Since 2006, at least 10 women have been killed who were named on the list, some of them politicians and some of them policewomen.
Lt. Col. Malalai Kakar, a policewoman who focused on crimes against women, was shot in September 2008 as she was leaving her home for work.
Sitara Achakzai, another government official, was gunned down in May 2011 as she was getting out of her car.
Hanifa Safi, a prominent Afghan politician who spoke up for women's rights, was killed with a car bomb in July 2012.
Najia Sediqi, the acting head of women's affairs in Afghanistan's Laghman Providence, was shot as she was getting into a rickshaw to go to work in December 2012. Sediqi had been promoted to replace Safi, who had died five months earlier.
In each instance, the Taliban was either suspected or claimed credit for the attack.
But not every attack was successful. Last August, Afghan senator Roh Gul Khairzad was critically injured in an ambush. Her daughter and bodyguard did not survive.
Malalai Kakar was murdered in 2008. (Photo: Stefania Zamparelli, from http://zamparelli.us. Used under a Creative Commons license.)Female politicians in Afghanistan do not have access to the same security male politicians have, according to Dharmapuri, which makes them vulnerable to Taliban attacks.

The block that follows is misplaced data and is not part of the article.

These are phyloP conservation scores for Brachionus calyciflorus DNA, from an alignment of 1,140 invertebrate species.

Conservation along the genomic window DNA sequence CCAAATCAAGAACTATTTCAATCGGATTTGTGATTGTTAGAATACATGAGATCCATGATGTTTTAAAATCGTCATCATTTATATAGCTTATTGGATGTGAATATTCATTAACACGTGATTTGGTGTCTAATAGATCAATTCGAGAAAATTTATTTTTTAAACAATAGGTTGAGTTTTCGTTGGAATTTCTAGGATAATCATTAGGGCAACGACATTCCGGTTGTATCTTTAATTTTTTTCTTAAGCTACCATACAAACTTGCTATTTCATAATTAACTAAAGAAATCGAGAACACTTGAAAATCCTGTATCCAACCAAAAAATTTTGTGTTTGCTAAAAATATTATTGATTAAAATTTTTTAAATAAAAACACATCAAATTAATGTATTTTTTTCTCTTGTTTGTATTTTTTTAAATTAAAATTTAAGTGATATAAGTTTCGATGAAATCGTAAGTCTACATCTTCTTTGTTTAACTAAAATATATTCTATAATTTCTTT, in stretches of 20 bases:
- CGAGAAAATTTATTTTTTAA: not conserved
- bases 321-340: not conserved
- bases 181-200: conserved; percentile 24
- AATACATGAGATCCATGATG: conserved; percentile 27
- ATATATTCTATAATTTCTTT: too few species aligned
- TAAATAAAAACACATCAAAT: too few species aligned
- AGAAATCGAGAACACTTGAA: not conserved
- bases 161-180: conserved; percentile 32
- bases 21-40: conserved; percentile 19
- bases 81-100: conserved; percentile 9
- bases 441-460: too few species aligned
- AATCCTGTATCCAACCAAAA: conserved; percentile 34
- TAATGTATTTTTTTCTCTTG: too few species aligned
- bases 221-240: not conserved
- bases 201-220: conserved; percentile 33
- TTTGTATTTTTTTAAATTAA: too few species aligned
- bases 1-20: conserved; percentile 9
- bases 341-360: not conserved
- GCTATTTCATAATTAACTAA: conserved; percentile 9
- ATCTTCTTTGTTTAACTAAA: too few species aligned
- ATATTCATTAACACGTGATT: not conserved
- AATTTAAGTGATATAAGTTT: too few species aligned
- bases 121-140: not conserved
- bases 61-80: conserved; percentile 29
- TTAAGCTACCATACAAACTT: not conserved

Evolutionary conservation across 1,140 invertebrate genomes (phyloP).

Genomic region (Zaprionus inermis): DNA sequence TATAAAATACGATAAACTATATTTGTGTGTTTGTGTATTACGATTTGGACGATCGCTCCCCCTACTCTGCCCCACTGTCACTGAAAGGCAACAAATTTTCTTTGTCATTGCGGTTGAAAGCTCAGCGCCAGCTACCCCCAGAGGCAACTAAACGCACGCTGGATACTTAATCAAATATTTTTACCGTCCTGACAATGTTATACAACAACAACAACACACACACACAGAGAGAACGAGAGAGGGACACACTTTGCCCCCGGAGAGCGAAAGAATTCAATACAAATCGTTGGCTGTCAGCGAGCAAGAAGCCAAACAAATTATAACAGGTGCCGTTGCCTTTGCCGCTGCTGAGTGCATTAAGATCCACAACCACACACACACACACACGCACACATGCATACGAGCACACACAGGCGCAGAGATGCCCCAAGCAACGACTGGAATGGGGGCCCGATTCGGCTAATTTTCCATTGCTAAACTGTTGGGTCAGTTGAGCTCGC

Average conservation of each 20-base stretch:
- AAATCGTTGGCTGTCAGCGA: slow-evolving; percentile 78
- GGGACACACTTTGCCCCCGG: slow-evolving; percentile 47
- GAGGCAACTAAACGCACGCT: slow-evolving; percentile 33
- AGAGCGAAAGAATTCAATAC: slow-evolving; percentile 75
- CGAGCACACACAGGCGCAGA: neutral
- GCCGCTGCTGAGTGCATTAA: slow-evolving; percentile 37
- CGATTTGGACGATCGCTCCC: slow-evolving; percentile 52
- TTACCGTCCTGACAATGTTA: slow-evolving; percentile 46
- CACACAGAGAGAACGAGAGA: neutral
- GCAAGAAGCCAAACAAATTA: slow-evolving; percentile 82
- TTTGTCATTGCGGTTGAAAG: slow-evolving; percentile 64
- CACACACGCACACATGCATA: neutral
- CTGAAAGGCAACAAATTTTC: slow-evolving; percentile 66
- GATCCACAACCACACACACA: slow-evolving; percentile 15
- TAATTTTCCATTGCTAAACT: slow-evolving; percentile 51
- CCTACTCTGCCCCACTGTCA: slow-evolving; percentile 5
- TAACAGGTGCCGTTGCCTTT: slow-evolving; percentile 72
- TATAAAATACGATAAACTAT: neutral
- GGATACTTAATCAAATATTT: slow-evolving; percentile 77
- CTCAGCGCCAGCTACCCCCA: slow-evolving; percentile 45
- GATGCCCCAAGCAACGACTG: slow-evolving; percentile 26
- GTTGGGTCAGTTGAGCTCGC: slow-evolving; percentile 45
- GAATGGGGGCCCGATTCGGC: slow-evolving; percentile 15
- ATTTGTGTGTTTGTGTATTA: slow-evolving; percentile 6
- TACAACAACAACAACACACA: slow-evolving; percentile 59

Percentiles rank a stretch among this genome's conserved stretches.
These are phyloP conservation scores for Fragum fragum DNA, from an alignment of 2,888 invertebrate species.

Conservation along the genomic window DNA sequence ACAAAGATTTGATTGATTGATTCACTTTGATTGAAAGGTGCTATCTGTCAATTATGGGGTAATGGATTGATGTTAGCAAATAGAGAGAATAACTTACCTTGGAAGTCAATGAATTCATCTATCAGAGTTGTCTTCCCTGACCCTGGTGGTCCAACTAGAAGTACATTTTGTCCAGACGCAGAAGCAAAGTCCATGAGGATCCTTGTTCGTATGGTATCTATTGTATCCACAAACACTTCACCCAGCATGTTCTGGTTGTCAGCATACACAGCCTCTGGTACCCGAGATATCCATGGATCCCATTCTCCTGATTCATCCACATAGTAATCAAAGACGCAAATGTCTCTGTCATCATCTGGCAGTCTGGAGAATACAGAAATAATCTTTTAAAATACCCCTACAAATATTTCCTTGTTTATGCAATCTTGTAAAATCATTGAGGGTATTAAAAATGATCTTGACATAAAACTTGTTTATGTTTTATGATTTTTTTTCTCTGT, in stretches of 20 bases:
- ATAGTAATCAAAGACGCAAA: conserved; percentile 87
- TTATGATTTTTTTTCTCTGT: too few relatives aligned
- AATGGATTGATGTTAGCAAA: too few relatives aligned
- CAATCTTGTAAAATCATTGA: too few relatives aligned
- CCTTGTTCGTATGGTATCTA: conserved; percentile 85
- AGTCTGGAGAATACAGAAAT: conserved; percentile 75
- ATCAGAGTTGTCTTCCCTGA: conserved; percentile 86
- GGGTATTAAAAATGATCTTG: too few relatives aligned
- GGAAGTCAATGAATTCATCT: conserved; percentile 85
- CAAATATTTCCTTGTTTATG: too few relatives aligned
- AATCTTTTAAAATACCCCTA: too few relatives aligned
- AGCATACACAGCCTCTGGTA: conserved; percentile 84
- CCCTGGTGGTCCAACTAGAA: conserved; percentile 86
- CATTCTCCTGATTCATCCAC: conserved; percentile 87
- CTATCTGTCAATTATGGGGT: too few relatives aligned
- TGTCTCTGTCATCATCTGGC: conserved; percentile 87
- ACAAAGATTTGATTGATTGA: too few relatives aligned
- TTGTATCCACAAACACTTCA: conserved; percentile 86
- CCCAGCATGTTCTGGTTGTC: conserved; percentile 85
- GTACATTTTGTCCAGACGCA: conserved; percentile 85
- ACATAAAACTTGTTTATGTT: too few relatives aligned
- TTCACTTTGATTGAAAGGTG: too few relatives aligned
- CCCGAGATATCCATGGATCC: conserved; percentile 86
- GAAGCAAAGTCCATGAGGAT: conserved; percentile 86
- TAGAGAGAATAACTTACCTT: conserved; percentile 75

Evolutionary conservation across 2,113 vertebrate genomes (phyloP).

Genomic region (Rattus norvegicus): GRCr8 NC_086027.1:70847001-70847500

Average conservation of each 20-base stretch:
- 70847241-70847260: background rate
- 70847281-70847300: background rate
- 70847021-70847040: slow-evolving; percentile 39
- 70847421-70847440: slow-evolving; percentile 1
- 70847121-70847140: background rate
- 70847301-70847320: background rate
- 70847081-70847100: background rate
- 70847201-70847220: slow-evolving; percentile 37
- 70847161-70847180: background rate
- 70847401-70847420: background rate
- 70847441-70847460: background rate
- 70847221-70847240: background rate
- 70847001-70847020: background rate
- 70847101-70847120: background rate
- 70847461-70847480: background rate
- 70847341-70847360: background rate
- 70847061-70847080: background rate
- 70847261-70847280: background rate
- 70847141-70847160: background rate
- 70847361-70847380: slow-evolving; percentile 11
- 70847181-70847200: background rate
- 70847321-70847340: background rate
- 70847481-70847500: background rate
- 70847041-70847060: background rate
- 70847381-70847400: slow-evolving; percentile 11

“We haven't been paying attention to these women and this is a strategic mistake,” Dharmapuri said. “We have to face the facts: obliterating the right to free speech and freedom from fear by killing off the frontline of human rights is a primary military objective of violent extremist groups. Women who work as journalists, human rights defenders, police, teachers and doctors are targeted exactly because they are on the frontline of this fight.”
Afghanistan is still struggling with women’s rights issues, but without outside help, women in the country will continue to struggle.